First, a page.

SINGAPORE — The recent exposé of how polling firm Cambridge Analytica mined Facebook for information on voters was focused mainly on the United States. But the investigation, which aired on the UK’s Channel 4 last month, has caused ructions in Malaysia after Mark Turnbull, a Cambridge Analytica executive, was filmed bragging that they helped the governing coalition retain power in the country’s last elections in 201, apparently by using social media to profile voters and deliver campaign messages. “We’ve done it in Mexico, we’ve done it in Malaysia and now we’re going to Brazil,” Turnbull said. With another election due anytime between now and August, Malaysia’s opposition predictably seized on that claim. The government in turn said it had nothing to answer for, blaming Mukhriz Mahathir, a former ally turned opposition member, for personally hiring Cambridge Analytica.
JAKARTA — The region’s jarring social media jousting means that platforms such as Twitter are not really “social” anymore, but have become “weaponized” according to Indonesian political analyst Wimar Witoelar, who has 439,000 Twitter followers. “So interaction is more often divisive than not. You cannot form a consensus. Instead you sharpen your differences,” he said via WhatsApp. Even Joko Widodo, Indonesia’s president, is not immune to savaging on social media, taking to Facebook in September to make his point. “I was asked, ‘President Jokowi, how is the state of social media in Indonesia?’, I replied, ‘In Indonesia, it can get very vicious,” he posted.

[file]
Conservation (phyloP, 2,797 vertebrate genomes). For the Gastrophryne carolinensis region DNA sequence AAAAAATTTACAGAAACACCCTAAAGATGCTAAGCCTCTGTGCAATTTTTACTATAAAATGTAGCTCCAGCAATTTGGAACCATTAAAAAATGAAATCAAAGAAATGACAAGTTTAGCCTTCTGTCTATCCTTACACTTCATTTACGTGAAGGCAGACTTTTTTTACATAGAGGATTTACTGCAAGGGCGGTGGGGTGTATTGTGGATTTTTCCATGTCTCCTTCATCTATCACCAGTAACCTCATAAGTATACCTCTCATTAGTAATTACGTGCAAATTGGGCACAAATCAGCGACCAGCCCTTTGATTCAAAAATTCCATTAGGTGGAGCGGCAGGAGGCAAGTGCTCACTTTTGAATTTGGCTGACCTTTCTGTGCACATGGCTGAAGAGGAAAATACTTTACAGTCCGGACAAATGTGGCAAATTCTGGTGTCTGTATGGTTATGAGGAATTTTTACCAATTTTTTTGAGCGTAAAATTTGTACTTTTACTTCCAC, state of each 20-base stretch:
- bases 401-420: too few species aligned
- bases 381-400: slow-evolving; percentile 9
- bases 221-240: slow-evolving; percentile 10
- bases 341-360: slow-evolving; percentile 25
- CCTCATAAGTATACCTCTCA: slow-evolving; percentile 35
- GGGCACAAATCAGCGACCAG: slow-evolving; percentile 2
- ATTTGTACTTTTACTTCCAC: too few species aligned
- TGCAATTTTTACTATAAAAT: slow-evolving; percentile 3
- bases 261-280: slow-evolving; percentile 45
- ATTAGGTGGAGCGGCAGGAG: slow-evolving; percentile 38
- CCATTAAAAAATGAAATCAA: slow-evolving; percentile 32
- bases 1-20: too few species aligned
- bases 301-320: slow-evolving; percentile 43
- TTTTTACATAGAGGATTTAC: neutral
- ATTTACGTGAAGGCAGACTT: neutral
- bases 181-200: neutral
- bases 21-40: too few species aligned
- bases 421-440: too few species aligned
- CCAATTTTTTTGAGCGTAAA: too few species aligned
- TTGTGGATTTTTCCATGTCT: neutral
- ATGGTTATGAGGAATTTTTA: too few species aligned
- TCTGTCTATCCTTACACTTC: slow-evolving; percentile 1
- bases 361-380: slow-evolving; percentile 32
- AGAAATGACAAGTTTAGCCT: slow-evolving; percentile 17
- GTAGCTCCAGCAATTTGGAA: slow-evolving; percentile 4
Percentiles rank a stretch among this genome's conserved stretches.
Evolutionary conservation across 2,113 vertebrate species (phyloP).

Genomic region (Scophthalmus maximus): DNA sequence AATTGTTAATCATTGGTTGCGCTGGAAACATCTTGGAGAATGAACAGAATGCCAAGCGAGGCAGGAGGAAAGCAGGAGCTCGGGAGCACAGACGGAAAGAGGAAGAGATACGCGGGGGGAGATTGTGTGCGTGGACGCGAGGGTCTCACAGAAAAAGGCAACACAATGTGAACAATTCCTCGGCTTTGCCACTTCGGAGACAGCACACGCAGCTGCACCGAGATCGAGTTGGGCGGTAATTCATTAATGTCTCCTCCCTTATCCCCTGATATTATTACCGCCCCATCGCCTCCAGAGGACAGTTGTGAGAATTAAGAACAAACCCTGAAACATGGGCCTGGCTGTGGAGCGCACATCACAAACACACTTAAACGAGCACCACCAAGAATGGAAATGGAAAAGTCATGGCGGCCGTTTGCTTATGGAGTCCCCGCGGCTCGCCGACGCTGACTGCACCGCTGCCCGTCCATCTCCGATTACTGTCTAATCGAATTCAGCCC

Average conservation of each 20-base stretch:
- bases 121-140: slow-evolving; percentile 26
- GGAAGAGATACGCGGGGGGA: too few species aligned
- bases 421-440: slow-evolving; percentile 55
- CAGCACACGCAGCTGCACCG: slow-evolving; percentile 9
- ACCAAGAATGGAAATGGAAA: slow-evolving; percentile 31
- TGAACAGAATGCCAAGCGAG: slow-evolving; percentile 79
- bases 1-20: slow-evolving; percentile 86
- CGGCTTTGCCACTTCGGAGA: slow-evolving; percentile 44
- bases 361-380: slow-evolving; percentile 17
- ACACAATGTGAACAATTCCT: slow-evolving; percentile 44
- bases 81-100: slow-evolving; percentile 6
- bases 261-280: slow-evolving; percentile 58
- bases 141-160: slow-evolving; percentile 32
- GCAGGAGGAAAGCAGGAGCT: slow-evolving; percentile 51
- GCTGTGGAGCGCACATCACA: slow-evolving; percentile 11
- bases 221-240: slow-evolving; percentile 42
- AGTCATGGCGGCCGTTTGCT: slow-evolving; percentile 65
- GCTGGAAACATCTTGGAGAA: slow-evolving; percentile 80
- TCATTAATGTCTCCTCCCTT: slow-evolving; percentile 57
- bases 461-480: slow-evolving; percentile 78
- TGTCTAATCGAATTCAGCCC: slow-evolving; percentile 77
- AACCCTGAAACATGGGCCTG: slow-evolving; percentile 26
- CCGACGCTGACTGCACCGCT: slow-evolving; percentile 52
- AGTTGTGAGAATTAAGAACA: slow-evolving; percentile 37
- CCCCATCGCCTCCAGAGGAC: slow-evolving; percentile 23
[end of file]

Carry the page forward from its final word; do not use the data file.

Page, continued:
MANILA — Four years after a colossal Pacific Ocean storm battered the city of Tacloban in central Philippines, Jerby Santo remembered how as one of around 10 million Philippine expatriates, he was waiting anxiously for news of Typhoon Haiyan making landfall at his home town. Even though the Philippines often bears the brunt of storms veering off the southern Pacific, Haiyan had prompted an unusual level of uneasiness. “I was in Phnom Penh on the eve of the storm, the internet was abuzz, what was going to happen?” he recalled, speaking at a commemorative event organized by the Newton Tech4Dev Network and De La Salle University in Manila on Nov. 9. The biggest damage of the hurricane was caused by a storm surge, a wall of seawater like a tsunami that swept inland, quickly flooding ground levels before people could escape.